While it's true that there are gaps in the fossil record, this does not constitute evidence against evolutionary theory. Scientists evaluate hypotheses and theories by figuring out what we would expect to observe if a particular idea were true and then seeing if those expectations are borne out. If evolutionary theory were true, then we'd expect there to have been transitional forms connecting ancient species with their ancestors and descendents. This expectation has been borne out. Paleontologists have found many fossils with transitional features, and new fossils are discovered all the time. However, if evolutionary theory were true, we would not expect all of these forms to be preserved in the fossil record. Many organisms don't have any body parts that fossilize well, the environmental conditions for forming good fossils are rare, and of course, we've only discovered a small percentage of the fossils that might be preserved somewhere on Earth. So scientists expect that for many evolutionary transitions, there will be gaps in the fossil record.
For more see out question "What does the fossil record show?"
Misconceptions about the Acceptance and Implications of Evolution
“Evolution is a theory in crisis and is collapsing as scientists lose confidence in it.”
Evolutionary theory is not in crisis; scientists accept evolution as the best explanation for life's diversity because of the multiple lines of evidence supporting it, its broad power to explain biological phenomena, and its ability to make accurate predictions in a wide variety of situations. The vast majority of scientists do not debate whether evolution took place, but they do debate many details of how evolution occurred and occurs in different circumstances. Antievolutionists may hear the debates about how evolution occurs and misinterpret them as debates about whether evolution occurs. Evolution is sound science and is treated accordingly by scientists and scholars worldwide.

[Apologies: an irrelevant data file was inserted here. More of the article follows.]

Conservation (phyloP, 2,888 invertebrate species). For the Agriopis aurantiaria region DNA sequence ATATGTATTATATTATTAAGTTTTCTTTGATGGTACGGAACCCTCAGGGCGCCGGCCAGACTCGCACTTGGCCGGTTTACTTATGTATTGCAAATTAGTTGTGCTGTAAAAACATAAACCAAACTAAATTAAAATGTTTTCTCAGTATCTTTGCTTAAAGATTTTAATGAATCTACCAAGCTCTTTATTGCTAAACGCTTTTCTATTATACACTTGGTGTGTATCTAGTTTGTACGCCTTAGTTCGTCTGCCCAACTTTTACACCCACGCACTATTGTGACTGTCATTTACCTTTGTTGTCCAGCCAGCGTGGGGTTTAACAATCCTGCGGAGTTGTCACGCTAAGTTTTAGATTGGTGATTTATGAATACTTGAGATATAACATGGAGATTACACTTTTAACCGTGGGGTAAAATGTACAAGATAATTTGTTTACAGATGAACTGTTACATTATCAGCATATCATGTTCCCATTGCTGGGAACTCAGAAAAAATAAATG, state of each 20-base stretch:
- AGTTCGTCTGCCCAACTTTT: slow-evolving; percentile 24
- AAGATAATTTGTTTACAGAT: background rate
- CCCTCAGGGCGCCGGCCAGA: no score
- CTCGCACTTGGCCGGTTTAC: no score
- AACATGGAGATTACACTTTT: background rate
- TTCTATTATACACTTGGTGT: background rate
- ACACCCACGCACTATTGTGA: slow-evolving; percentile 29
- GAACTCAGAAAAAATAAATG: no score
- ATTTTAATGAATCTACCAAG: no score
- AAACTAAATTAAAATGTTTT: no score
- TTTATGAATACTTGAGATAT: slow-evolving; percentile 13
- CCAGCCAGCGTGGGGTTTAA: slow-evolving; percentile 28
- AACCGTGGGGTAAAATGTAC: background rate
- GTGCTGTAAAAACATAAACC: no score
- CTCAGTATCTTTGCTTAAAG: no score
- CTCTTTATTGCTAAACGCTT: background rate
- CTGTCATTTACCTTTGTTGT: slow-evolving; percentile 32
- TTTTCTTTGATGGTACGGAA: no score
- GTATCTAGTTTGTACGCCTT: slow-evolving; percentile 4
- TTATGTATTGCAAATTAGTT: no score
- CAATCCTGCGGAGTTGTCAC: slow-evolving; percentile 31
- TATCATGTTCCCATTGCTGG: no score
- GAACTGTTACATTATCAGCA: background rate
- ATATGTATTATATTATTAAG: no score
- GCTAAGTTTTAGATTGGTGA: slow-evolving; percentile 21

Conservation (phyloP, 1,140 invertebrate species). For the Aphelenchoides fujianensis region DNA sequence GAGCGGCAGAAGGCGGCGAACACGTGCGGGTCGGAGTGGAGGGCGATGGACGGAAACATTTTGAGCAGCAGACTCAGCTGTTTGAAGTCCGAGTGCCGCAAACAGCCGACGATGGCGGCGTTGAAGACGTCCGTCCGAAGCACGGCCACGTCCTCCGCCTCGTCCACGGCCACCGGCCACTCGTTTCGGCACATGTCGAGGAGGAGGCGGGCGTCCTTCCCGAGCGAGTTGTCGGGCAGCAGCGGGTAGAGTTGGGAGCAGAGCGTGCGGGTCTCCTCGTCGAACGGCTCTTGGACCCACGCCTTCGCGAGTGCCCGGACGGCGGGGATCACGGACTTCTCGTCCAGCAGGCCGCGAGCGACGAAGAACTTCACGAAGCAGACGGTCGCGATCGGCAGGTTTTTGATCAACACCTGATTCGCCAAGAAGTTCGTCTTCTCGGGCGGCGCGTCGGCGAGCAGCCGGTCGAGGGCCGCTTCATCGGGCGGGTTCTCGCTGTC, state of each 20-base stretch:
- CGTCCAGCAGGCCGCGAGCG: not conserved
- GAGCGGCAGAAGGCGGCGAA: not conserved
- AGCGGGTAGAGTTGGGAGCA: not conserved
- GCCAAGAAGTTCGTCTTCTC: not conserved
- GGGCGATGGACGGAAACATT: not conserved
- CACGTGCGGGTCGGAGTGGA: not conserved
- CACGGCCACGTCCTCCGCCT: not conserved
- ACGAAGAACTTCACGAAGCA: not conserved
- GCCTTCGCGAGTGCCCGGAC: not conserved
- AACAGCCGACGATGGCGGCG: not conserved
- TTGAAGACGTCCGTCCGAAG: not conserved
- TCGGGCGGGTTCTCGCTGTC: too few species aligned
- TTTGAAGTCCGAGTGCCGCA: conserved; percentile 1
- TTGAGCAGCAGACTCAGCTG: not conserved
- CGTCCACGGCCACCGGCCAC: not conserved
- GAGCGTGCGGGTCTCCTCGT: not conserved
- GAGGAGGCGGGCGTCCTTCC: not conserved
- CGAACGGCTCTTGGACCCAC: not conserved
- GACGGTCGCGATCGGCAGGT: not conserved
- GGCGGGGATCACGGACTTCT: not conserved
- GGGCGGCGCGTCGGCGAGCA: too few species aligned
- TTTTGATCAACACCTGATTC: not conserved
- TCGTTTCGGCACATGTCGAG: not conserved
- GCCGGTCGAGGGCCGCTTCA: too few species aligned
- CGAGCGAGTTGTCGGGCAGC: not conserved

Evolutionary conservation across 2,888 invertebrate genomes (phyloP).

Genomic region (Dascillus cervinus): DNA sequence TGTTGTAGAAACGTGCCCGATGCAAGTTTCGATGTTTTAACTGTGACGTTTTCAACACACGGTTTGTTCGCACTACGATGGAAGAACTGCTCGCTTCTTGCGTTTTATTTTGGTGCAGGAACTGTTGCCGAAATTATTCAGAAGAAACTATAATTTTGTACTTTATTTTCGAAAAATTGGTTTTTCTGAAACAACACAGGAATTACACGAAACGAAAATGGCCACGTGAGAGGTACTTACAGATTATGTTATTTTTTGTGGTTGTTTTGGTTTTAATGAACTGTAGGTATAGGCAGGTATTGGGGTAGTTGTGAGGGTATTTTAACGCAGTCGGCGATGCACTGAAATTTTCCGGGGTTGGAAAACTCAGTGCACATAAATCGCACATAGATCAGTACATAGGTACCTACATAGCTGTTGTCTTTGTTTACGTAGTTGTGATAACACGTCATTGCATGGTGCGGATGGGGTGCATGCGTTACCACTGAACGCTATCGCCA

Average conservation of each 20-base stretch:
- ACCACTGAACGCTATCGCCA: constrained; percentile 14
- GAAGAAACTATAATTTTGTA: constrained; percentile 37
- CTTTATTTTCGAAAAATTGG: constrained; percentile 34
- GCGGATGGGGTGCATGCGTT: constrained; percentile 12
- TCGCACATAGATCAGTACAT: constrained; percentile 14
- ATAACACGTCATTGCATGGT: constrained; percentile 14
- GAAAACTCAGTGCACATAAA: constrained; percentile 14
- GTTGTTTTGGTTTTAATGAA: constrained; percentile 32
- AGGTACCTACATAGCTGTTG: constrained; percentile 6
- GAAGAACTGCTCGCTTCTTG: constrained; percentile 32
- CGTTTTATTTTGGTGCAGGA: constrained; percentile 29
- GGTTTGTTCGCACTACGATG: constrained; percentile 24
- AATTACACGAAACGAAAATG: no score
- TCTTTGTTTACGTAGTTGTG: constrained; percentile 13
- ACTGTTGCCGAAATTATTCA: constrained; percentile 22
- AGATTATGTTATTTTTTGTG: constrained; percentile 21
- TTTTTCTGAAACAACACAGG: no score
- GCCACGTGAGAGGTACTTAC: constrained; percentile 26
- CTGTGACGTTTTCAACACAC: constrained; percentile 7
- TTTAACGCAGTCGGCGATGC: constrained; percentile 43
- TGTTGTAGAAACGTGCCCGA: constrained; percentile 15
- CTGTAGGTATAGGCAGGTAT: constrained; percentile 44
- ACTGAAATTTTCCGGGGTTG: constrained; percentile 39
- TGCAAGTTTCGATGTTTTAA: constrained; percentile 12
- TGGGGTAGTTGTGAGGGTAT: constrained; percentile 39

For more see the questions "Does thermodynamics disprove evolution?", "How can evolution account for the complexity of life on earth today?" and "How can evolution account for the complexity of life on earth today?"
"Evolution supports the idea that 'might makes right' and rationalizes the oppression of some people by others."
In the nineteenth and early twentieth centuries, a philosophy called Social Darwinism arose from a misguided effort to apply lessons from biological evolution to society. Social Darwinism suggests that society should allow the weak and less fit to fail and die and that this is good policy and morally right. Supposedly, evolution by natural selection provided support for these ideas. Pre-existing prejudices were rationalized by the notion that colonized nations, poor people, or disadvantaged minorities must have deserved their situations because they were "less fit" than those who were better off. In this case, science was misapplied to promote a social and political agenda. While Social Darwinism as a political and social orientation has been broadly rejected, the scientific idea of biological evolution has stood the test of time.
"Evolution and religion are incompatible."
Because of some individuals and groups stridently declaring their beliefs, it's easy to get the impression that science (which includes evolution) and religion are at war; however, the idea that one always has to choose between science and religion is incorrect. People of many different faiths and levels of scientific expertise see no contradiction at all between science and religion.
In fact, science and religion can have a constructive relationship. The majority of scientists during the emergence of modern science in medieval Europe, for example, were devout or conventionally religious. Religious belief, then, can function as a framework within which scientific progress flourishes. Religious belief can also be influenced by science. In the Galileo Affair, scientific evidence of a heliocentric universe caused the church to revisit its interpretation of a part of Scripture.
Oddly enough, some people argue that God’s existence is actually a scientific claim and should be tested like any other. However, God’s existence is not something that can be tested by the scientific method in the same way the existence of postulated new elementary particles are tested in supercolliders. Because science provides knowledge about the natural world, no amount of testing or theorizing could prove or disprove the existence of a supernatural creator. Rather than an empirical claim about nature or its laws, the claim that God exists is a metaphysical one, a statement about what there is, whether it be natural or supernatural.
For more see the questions "What is the proper relationship between science and religion?", "Can scientific and scriptural truth be reconciled?", "What were the initial Christian responses to Darwin?", and "What role could God have in evolution?"